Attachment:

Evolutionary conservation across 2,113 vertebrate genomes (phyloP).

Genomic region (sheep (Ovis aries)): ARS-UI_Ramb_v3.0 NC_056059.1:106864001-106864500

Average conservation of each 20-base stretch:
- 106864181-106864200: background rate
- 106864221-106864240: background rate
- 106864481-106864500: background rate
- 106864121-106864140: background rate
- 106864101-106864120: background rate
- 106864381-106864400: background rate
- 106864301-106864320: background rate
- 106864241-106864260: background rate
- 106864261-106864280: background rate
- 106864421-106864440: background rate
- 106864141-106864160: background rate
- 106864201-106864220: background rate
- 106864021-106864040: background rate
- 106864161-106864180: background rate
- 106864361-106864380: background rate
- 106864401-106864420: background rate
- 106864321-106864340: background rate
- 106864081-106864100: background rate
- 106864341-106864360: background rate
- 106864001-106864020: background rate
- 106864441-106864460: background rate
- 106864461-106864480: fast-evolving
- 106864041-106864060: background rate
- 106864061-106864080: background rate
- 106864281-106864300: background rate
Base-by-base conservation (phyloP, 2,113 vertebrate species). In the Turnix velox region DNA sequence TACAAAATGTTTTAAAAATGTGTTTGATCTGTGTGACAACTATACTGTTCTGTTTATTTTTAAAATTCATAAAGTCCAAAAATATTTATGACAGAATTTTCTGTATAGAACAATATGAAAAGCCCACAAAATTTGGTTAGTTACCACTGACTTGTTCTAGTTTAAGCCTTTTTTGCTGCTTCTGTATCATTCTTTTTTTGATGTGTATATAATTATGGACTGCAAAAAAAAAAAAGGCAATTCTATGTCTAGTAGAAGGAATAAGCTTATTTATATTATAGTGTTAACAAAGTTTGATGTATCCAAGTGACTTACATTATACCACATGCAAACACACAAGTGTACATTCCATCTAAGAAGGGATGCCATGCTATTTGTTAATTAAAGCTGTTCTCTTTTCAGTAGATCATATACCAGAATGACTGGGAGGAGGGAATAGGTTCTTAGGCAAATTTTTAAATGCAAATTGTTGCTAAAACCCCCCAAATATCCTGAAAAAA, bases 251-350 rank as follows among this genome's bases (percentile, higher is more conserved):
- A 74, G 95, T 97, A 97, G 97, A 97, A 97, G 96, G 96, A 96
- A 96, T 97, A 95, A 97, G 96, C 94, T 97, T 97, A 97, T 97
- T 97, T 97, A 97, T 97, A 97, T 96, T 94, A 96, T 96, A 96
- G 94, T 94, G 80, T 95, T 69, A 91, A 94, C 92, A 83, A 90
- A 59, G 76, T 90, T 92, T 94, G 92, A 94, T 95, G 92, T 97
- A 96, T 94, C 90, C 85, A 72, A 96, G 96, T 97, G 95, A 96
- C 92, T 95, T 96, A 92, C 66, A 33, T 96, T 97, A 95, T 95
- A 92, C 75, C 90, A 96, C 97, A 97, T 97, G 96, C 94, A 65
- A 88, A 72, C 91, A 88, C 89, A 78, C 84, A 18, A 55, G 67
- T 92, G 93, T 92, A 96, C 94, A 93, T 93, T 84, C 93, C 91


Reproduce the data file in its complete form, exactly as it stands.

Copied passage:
Evolutionary conservation across 2,113 vertebrate genomes (phyloP).

Genomic region (sheep (Ovis aries)): ARS-UI_Ramb_v3.0 NC_056059.1:106864001-106864500

Average conservation of each 20-base stretch:
- 106864181-106864200: background rate
- 106864221-106864240: background rate
- 106864481-106864500: background rate
- 106864121-106864140: background rate
- 106864101-106864120: background rate
- 106864381-106864400: background rate
- 106864301-106864320: background rate
- 106864241-106864260: background rate
- 106864261-106864280: background rate
- 106864421-106864440: background rate
- 106864141-106864160: background rate
- 106864201-106864220: background rate
- 106864021-106864040: background rate
- 106864161-106864180: background rate
- 106864361-106864380: background rate
- 106864401-106864420: background rate
- 106864321-106864340: background rate
- 106864081-106864100: background rate
- 106864341-106864360: background rate
- 106864001-106864020: background rate
- 106864441-106864460: background rate
- 106864461-106864480: fast-evolving
- 106864041-106864060: background rate
- 106864061-106864080: background rate
- 106864281-106864300: background rate
Base-by-base conservation (phyloP, 2,113 vertebrate species). In the Turnix velox region DNA sequence TACAAAATGTTTTAAAAATGTGTTTGATCTGTGTGACAACTATACTGTTCTGTTTATTTTTAAAATTCATAAAGTCCAAAAATATTTATGACAGAATTTTCTGTATAGAACAATATGAAAAGCCCACAAAATTTGGTTAGTTACCACTGACTTGTTCTAGTTTAAGCCTTTTTTGCTGCTTCTGTATCATTCTTTTTTTGATGTGTATATAATTATGGACTGCAAAAAAAAAAAAGGCAATTCTATGTCTAGTAGAAGGAATAAGCTTATTTATATTATAGTGTTAACAAAGTTTGATGTATCCAAGTGACTTACATTATACCACATGCAAACACACAAGTGTACATTCCATCTAAGAAGGGATGCCATGCTATTTGTTAATTAAAGCTGTTCTCTTTTCAGTAGATCATATACCAGAATGACTGGGAGGAGGGAATAGGTTCTTAGGCAAATTTTTAAATGCAAATTGTTGCTAAAACCCCCCAAATATCCTGAAAAAA, bases 251-350 rank as follows among this genome's bases (percentile, higher is more conserved):
- A 74, G 95, T 97, A 97, G 97, A 97, A 97, G 96, G 96, A 96
- A 96, T 97, A 95, A 97, G 96, C 94, T 97, T 97, A 97, T 97
- T 97, T 97, A 97, T 97, A 97, T 96, T 94, A 96, T 96, A 96
- G 94, T 94, G 80, T 95, T 69, A 91, A 94, C 92, A 83, A 90
- A 59, G 76, T 90, T 92, T 94, G 92, A 94, T 95, G 92, T 97
- A 96, T 94, C 90, C 85, A 72, A 96, G 96, T 97, G 95, A 96
- C 92, T 95, T 96, A 92, C 66, A 33, T 96, T 97, A 95, T 95
- A 92, C 75, C 90, A 96, C 97, A 97, T 97, G 96, C 94, A 65
- A 88, A 72, C 91, A 88, C 89, A 78, C 84, A 18, A 55, G 67
- T 92, G 93, T 92, A 96, C 94, A 93, T 93, T 84, C 93, C 91